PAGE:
lunes, 21 de noviembre de 2011


So the evening and the morning were the first day.
Genesis 1:5

How many times do we wake up in the morning and speak of starting a new day? Many of us did so even today, didn't we? And yet, scripturally speaking, we aren't starting a new day when we wake up, but rather continuing the one that started the previous evening. And that's an important distinction.
God doesn't do or say things capriciously. He always has a reason for every word, every action, and creation certainly is no exception. God began the cycle of a new day in the evening because He wanted us to understand the need to rest BEFORE beginning our activities. We, on the other hand, have turned it around so that we do our "busy work" first, and then fall into bed, exhausted and in need of rest. Wouldn't it make more sense to follow God's pattern of resting first--drawing on His strength--and THEN going out to do whatever it is He has called us to that day?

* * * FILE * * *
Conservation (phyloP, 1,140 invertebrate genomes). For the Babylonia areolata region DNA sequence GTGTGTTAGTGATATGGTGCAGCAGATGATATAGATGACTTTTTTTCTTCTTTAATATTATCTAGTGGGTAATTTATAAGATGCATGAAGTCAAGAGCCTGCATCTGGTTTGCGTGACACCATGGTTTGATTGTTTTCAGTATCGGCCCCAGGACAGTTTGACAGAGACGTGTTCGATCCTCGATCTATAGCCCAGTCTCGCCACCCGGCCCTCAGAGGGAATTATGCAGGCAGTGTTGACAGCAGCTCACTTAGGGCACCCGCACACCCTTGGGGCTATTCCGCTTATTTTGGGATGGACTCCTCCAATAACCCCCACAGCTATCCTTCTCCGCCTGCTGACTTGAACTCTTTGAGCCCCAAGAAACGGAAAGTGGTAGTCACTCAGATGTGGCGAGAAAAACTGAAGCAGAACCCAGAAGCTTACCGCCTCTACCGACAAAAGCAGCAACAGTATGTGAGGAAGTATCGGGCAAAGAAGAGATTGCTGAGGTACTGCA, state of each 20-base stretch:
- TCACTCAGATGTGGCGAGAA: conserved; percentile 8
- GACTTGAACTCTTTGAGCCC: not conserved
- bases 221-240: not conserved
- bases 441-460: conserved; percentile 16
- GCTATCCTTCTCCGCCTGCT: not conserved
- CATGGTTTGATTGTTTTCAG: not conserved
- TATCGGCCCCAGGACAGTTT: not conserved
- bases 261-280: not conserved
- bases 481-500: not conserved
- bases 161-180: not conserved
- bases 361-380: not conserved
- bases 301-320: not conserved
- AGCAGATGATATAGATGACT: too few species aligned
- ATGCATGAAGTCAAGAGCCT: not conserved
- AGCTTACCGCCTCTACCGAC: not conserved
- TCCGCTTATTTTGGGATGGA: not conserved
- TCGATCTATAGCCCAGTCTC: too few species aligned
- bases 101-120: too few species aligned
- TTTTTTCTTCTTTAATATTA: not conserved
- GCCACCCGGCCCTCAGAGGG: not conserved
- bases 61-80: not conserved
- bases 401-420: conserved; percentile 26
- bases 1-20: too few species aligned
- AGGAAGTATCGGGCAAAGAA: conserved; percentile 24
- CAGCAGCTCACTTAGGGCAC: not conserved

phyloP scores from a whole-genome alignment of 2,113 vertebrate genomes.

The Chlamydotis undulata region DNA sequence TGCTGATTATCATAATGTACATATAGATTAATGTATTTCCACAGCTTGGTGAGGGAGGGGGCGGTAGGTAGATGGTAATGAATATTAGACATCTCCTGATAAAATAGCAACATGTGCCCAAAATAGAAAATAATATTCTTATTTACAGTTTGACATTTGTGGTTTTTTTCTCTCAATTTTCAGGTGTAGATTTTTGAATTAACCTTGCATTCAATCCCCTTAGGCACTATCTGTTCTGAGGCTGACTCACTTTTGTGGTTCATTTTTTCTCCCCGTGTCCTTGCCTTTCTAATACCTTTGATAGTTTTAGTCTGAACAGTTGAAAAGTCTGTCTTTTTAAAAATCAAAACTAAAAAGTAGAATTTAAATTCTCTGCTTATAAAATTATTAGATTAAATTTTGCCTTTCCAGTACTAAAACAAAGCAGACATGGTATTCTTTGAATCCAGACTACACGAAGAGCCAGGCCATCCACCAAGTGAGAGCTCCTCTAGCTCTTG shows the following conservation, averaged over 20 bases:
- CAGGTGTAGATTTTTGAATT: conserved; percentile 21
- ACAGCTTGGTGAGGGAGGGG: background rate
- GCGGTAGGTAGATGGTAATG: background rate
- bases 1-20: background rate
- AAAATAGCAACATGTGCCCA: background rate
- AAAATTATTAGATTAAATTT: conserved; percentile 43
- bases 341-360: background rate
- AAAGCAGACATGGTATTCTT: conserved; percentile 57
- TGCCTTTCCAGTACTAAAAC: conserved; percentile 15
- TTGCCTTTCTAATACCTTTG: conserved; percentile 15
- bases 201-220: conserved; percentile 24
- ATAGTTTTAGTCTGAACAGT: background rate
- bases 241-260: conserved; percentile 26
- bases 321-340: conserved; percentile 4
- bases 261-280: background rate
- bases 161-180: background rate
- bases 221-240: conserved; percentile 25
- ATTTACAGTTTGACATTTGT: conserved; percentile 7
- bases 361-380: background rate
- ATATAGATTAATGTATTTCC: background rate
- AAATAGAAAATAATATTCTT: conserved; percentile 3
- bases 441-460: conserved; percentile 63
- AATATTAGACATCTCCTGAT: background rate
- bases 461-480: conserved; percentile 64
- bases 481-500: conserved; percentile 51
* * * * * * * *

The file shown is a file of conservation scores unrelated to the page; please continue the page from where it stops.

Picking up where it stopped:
When Mary and Joseph noticed their twelve-year-old son, Jesus, was missing, they returned to Jerusalem and found Him in the Temple. "Didn't you understand that I must be about My Father's business?" was His response to their concern.
The Father's business. Isn't that what we are to be about as well? Isn't that how we are to spend our days? But how can we do so if we haven't first spent time with Him, as Jesus made a practice of doing regularly--listening for His voice, His Word, His direction, communing with Him, and learning to rest. For it is as we rest in Him that we understand what He has purposed for us to do and are enabled to respond accordingly.